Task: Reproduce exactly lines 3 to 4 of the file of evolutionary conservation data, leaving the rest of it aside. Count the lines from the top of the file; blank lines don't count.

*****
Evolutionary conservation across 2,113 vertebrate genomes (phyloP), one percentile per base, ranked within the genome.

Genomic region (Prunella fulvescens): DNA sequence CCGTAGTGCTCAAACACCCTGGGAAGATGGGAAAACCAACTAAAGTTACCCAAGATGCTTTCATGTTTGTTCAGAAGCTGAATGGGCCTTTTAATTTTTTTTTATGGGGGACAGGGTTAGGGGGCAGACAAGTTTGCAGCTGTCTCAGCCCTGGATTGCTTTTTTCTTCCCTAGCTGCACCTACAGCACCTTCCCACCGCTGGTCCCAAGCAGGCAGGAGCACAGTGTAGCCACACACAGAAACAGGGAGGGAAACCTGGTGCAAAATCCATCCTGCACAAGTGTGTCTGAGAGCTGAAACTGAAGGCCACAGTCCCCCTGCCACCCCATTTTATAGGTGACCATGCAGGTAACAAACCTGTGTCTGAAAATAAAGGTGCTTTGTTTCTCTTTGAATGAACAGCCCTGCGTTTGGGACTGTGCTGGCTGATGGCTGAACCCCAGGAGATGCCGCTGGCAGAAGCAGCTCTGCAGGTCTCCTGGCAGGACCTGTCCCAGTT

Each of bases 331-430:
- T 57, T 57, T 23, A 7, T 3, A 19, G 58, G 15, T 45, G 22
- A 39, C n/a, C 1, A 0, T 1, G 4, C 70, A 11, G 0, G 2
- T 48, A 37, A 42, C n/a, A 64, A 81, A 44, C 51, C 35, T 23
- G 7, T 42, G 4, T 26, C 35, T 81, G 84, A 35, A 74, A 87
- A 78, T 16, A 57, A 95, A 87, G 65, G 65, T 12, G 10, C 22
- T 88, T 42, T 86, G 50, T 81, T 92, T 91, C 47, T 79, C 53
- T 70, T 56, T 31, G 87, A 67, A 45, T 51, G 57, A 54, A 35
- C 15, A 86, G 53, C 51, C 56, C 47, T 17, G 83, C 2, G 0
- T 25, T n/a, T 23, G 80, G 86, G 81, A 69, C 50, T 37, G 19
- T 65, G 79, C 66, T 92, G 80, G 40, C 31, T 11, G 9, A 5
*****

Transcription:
Each of bases 331-430:
- T 57, T 57, T 23, A 7, T 3, A 19, G 58, G 15, T 45, G 22